Winston Churchill in British parliament, June 14, 1921.
Anyone who has seen the work of the Jewish colonies which have been established during the last 20 or 30 years in Palestine will be struck by the enormous productive results which they have achieved.
I had the opportunity of visiting the colony of Richon le Zion about 12 miles from Jaffa, and there, from the most inhospitable soil, surrounded on every side by barrenness and the most miserable form of cultivation, I was driven into a fertile and thriving country estate, where the scanty soil gave place to good crops and good cultivation, and then to vineyards and finally to the most beautiful, luxurious orange groves, all created in 20 or 30 years by the exertions of the Jewish community who live there.
Then as we went on we were surrounded by 50 or 60 young Jews, galloping on their horses, and with farmers from the estate who took part in the work. Finally, when we reached the centre, there were drawn up 300 or 400 of the most admirable children, of all sizes and sexes, and about an equal number of white-clothed damsels. We were invited to sample the excellent wines which the establishment produced, and to inspect the many beauties of the groves.
I defy anybody, after seeing work of this kind, achieved by so much labour, effort and skill, to say that the British Government, having taken up the position it has, could cast it all aside and leave it to be rudely and brutally overturned by the incursion of a fanatical attack by the Arab population from outside. It would be disgraceful if we allowed anything of the kind to take place.
I am talking to the Committee of what I saw with my own eyes. All round the Jewish colony, the Arab houses were 287 tiled instead of being built of mud, so that the culture from this centre has spread out into the surrounding district.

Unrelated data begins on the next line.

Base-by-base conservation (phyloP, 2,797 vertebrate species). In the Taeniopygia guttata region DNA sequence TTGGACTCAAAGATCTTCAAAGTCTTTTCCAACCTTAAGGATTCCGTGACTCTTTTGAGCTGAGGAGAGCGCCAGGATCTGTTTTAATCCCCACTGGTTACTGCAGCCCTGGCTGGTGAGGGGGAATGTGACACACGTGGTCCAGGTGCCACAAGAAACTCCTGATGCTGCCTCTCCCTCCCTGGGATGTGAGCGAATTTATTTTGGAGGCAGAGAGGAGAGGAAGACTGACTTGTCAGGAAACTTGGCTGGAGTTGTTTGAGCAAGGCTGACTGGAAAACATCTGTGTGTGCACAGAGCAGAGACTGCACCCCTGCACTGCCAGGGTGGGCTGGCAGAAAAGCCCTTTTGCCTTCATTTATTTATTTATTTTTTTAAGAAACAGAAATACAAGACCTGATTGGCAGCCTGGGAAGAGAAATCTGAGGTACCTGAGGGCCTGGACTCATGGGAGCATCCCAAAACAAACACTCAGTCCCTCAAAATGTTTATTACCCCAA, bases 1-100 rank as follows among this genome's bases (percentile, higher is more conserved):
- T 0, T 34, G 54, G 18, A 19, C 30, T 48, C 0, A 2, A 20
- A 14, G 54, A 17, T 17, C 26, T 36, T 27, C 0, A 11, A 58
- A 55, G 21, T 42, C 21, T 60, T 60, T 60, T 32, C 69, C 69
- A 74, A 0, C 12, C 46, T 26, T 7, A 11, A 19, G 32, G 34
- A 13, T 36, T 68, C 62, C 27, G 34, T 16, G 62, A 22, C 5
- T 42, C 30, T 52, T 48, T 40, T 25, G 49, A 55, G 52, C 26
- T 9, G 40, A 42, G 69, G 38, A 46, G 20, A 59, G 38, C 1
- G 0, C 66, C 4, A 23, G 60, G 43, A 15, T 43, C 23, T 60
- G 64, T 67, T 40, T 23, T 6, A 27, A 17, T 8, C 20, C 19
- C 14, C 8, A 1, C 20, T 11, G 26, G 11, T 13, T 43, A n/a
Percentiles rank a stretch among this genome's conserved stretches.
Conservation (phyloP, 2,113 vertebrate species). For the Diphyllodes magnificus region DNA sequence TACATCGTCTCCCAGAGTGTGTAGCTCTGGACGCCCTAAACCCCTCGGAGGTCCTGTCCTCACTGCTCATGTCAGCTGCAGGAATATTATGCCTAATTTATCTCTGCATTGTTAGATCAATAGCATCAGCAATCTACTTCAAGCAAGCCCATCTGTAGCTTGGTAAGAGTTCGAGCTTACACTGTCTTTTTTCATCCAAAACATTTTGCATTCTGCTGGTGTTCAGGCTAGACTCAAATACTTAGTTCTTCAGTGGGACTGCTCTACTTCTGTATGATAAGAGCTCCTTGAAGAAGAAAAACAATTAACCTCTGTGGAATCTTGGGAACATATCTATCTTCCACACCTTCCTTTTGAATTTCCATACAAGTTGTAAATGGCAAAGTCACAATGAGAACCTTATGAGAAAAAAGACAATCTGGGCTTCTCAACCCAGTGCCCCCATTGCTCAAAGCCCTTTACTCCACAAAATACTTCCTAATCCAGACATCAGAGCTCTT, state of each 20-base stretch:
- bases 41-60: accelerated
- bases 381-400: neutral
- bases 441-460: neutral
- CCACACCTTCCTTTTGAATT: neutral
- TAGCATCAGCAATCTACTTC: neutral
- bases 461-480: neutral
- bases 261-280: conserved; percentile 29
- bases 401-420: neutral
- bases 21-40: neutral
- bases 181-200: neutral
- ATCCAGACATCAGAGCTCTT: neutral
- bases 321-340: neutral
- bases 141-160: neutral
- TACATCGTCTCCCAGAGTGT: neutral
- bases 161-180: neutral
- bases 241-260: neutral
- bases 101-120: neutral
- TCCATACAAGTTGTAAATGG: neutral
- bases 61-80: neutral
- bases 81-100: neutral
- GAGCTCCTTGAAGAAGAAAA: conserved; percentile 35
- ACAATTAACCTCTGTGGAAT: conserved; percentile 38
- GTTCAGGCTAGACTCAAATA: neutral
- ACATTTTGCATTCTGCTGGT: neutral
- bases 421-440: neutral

I have no doubt that with the proper development of the resources of Palestine, and that if Jewish capital is available, as it may be, for development in Palestine, for the creation of great irrigation works on the Jordan, and for the erection of electrical power stations in the Jordan valley, which can so readily be erected there, there will be, year after year, new means of good livelihood for a moderate number of the Jewish community, and the fact that they will be gaining their livelihood by these new means will inure to the general wealth of the whole community, Arabs and Christians as well as of Jews.
I see no reason why with care and progress there, there should not be a steady flow of Jewish immigrants into the country, and why this flow should not be accompanied at every stage by a general increase in the wealth of the whole of the existing population, and without injury to any of them. That, at any rate, is the task upon which we have embarked, and which I think we are bound to pursue. We cannot possibly agree to allow the Jewish colonies to be wrecked, or all future immigration to be stopped, without definitely accepting the position that the word of Britain no longer counts throughout the East and the Middle East.